March 27, 2015

Building resilience: what organisations can learn from social ecologists

I have been blessed with a very diverse network, which includes among others many renowned thinkers and scientists in the field of social-ecological systems.  I am therefore exposed to thinking that I would otherwise not gain easy access to.  Most of my work happens in the corporate world (although I do get to play with scientists and conservationists every now and again!) and I have always felt that there are many learnings from the social ecological world that is very relevant to other sectors.  Especially now that more and more ecological metaphors are being used to describe organisations, as opposed to the mechanical metaphors that still permeate business models and thinking.

Resilience has long been an area of interest in social ecological sciences - they define a resilience approach as a sustainable focus on building capacity to deal with unexpected change.  As the world seems to be becoming more volatile and disruptions occur more frequently, this has also been a growing concern in the business world.  I thought I'd spend a couple of posts discussing some of the well-researched insights into building resilience coming from the social ecological sciences that I think has application and value in business.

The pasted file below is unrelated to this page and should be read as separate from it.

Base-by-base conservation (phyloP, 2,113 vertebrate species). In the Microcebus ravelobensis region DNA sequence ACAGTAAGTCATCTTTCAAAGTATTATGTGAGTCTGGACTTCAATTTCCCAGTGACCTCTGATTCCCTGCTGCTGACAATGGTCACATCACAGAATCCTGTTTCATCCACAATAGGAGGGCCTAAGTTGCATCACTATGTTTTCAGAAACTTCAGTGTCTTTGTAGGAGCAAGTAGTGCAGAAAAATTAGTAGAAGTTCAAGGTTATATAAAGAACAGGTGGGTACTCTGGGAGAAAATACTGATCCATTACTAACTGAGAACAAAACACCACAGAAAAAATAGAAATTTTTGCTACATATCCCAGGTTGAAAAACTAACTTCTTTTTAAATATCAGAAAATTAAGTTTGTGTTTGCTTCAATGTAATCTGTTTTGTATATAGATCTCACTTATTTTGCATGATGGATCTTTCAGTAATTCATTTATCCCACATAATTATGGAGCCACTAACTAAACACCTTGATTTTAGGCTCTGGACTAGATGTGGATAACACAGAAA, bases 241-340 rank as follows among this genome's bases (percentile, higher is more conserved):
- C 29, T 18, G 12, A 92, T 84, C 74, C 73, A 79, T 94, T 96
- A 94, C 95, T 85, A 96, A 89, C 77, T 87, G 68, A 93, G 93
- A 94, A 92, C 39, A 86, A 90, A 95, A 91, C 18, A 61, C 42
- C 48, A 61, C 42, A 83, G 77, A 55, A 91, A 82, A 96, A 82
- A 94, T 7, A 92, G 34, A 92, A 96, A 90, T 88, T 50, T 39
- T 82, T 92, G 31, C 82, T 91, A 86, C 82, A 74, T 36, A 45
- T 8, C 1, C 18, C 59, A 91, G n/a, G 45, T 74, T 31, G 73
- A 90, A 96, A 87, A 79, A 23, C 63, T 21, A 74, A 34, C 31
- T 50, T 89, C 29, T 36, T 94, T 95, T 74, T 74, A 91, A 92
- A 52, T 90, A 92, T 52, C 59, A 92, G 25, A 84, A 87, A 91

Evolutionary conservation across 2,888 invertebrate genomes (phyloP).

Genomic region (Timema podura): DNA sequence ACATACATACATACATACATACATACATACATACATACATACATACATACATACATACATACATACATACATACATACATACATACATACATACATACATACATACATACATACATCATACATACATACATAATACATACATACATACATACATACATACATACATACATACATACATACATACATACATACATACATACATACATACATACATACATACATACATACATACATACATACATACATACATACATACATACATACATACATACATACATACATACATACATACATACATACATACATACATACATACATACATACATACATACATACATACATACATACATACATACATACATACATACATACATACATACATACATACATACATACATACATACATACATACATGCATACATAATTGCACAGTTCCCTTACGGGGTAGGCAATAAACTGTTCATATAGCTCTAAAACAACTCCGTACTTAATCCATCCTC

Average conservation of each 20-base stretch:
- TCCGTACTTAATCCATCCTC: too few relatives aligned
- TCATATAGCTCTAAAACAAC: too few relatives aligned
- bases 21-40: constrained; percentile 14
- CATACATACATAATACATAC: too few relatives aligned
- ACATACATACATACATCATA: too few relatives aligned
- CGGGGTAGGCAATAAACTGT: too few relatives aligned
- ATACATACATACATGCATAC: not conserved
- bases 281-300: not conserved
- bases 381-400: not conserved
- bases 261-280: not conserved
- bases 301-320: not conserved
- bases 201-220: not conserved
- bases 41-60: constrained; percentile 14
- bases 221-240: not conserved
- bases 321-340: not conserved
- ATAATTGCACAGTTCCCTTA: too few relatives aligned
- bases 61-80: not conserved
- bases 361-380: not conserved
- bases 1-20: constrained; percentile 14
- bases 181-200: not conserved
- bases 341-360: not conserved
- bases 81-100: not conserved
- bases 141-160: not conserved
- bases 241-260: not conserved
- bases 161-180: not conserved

In the book "Principles for Building Resilience: Sustaining Ecosystem Services in Social-Ecological Systems" published by Cambridge University press (2014) a set of seven principles are considered crucial for building resilience in social ecological systems.  These are:

1. Maintain diversity and redundancy

2. Manage connectivity

3. Manage slow variables and feedbacks

4. Foster Complex Adaptive Systems thinking

5. Encourage learning

6. Broaden participation

7. Promote polycentric governance systems

I think even at first glance their application in the business world is obvious.  Over the next few posts I will explore if and how these same principles apply to building resilience in modern organisations.

I would love to hear your initial thoughts on these as well!

(To find out more about complexity & social ecological systems, download and read these two articles I co-authored with a couple of heavy hitting scientists)

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